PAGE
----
We will begin immediately as we, joined by St. Margaret’s Chaplain The Rev. K.C. Robertson, will host a virtual information webinar on Thursday, June 25 at 6 p.m. (PDT) for all St. Margaret’s alumni to tune in and hear about the state of our equity, inclusion and justice work and plans in this area. All members of the St. Margaret’s community are welcome to attend. We will share the same report we recently shared with the Board of Trustees and administrative leadership team.

To register for the alumni webinar and to submit questions in advance, please click here.

We will follow up this session with a virtual town hall style event for school leaders and alumni to come together in conversation in August after we start the 2020-2021 school year. Our Tartan Alumni Association has also agreed to engage in some one-on-one connections with alumni who have been in direct contact with the school already.

This painful, yet crucial moment in our nation has brought the reality of systemic racism and racial injustice forcefully back to the forefront of our collective consciousness and informs us that we must remain resolute and committed to change. We believe the discourse that is happening nationally and within our own St. Margaret’s community around systemic racism and racial injustice is rightly complex, dynamic, impassioned and, most importantly, necessary for each of us to evolve our own understanding and participation to affect real change in perspectives, actions and systems so that systemic racism is dismantled and replaced by systemic equity and systemic justice. As we have been discussing in many spaces recently, this is going to require each of us to do our part and be more than not racist, rather to be actively antiracist.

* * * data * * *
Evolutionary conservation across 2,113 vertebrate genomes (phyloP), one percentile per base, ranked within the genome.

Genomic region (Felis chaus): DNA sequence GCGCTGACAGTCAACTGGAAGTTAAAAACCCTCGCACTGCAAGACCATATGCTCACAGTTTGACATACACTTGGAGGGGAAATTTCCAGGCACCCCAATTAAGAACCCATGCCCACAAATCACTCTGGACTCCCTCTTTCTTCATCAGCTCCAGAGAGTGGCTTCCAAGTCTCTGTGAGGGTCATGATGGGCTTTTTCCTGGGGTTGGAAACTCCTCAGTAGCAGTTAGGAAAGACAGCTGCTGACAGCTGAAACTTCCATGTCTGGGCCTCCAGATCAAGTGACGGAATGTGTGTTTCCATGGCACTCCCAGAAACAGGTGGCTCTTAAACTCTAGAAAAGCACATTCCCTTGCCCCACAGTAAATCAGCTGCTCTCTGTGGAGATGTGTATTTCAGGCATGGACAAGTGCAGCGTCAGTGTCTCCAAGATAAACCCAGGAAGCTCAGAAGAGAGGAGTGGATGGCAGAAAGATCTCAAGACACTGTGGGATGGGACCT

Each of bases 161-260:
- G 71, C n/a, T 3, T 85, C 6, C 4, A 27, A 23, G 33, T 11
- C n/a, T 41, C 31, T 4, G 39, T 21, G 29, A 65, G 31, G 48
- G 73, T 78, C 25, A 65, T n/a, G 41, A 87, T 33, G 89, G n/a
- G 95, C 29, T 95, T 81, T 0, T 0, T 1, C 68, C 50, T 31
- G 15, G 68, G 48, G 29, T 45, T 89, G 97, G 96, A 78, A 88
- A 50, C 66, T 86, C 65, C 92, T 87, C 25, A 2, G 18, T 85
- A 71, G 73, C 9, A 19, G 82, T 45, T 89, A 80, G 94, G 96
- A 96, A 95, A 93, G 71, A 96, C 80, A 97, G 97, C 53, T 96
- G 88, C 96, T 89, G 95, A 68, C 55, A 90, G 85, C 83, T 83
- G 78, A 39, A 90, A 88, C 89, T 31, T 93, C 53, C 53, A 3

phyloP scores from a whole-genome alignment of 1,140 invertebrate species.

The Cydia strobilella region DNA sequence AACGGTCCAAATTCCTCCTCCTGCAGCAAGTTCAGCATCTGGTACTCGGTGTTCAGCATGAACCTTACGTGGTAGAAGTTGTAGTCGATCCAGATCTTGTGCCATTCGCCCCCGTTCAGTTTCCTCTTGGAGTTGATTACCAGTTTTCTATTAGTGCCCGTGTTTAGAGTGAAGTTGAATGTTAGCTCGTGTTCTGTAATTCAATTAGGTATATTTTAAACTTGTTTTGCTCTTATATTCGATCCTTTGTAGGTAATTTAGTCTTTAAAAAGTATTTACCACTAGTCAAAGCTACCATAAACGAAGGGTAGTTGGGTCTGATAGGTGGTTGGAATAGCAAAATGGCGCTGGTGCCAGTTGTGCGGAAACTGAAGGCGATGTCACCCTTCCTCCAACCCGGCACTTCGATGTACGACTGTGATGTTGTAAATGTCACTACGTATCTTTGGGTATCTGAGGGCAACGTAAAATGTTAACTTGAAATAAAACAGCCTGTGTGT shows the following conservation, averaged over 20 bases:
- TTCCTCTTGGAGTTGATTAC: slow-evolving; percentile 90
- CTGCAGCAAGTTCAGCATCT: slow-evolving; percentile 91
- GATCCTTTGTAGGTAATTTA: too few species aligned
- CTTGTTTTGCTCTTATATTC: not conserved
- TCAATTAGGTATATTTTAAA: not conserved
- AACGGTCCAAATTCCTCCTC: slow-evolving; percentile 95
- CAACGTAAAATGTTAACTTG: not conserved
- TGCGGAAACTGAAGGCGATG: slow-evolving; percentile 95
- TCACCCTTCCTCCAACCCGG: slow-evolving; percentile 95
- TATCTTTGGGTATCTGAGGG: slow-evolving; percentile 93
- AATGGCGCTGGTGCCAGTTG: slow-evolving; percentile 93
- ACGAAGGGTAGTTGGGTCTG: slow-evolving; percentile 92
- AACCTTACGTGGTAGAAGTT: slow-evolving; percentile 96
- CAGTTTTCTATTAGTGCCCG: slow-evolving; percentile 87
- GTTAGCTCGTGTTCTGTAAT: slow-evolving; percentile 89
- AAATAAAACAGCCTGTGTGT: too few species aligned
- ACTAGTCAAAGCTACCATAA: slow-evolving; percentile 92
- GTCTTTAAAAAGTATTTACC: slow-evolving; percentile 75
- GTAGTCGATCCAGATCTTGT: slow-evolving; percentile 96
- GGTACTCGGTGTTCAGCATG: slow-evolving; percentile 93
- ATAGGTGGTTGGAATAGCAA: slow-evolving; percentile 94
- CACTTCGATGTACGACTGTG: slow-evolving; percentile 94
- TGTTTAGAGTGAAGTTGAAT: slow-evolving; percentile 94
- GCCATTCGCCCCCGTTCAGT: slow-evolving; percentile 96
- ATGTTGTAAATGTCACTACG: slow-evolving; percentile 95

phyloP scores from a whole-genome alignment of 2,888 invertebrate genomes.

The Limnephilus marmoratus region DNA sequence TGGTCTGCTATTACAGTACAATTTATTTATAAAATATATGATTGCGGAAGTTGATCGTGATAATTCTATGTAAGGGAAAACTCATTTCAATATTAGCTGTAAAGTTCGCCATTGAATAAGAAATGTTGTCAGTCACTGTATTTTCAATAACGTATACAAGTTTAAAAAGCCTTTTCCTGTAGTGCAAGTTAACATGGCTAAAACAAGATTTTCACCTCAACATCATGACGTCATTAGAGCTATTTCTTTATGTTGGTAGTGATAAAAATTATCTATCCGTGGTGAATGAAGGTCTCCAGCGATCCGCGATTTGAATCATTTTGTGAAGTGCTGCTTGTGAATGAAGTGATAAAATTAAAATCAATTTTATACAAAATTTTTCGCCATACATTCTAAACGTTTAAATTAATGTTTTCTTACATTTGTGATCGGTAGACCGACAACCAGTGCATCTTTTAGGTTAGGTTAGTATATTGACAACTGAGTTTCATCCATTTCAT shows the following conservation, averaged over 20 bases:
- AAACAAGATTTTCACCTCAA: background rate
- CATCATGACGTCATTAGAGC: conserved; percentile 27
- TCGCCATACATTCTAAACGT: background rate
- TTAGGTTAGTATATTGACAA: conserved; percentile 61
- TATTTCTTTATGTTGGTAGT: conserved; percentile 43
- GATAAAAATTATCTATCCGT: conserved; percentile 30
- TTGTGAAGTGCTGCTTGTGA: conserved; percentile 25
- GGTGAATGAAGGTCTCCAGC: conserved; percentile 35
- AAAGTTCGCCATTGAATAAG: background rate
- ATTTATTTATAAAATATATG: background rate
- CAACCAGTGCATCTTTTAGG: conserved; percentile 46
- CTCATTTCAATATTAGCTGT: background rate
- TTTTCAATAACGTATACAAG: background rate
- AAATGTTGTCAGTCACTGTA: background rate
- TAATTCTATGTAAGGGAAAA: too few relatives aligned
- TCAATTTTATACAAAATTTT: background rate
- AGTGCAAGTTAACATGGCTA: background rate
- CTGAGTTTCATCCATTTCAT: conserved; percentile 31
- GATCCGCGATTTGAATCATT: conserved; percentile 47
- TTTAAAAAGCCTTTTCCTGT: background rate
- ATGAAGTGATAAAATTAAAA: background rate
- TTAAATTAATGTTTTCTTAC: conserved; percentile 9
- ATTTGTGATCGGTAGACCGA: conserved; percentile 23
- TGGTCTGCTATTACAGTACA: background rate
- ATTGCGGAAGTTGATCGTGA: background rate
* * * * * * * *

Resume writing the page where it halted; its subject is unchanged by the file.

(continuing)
Tomorrow is Juneteenth, an important holiday and celebration of African American history and culture that marks the day in June 1865 when enslaved people in Texas, the last state in the U.S, learned they were emancipated. We encourage you to take this moment to read more about Juneteenth and its significance to Black and African American communities. Further, we encourage all Tartans to use the summer months to read and reflect on the texts and resources we have shared, including our recent community read of Bryan Stevenson’s "Just Mercy," as well as our summer professional community reading recommendations of "The Person You Mean to Be, How Good People Fight Bias," by Dolly Chugh, “Waking Up White: And Finding Myself in the Story of Race,” by Debby Irving, and Ibram X. Kendi’s book, “How To Be An Antiracist.”

While disagreement and grappling are inherent to the complexities of this work, in this moment in time, especially when so many hearts and minds are open to change, let us remain unified, supporting and listening to each other’s voices as we challenge and inform our perspectives and advance our practices in healthy dialogue that abides by our community principles and values.

As an Episcopal school community, we share a longstanding and ongoing commitment to equity, inclusion and justice. We believe this is the most important, impactful work of our institution, and we extend a sincere invitation to you and all Tartans to join in our commitment to antiracism, advancing antiracist systems and racial justice, and to further this work in our community and our nation.

William N. Moseley
Head of School
Paul C. Westhead
President, Board of Trustees
Victor Cota
Director of Equity and Inclusion
Mattingly Messina ‘13
President, Tartan Alumni Association
An independent preschool through grade 12 college-preparatory day school in Orange County, California
St. Margaret's Episcopal School does not discriminate on the basis of gender, race, color, religion, sexual orientation or national and ethnic origin in the administration of its educational, admission, financial aid, hiring and athletic policies or in other school-administered programs.
St. Margaret’s Episcopal School
31641 La Novia Avenue
San Juan Capistrano, CA 92675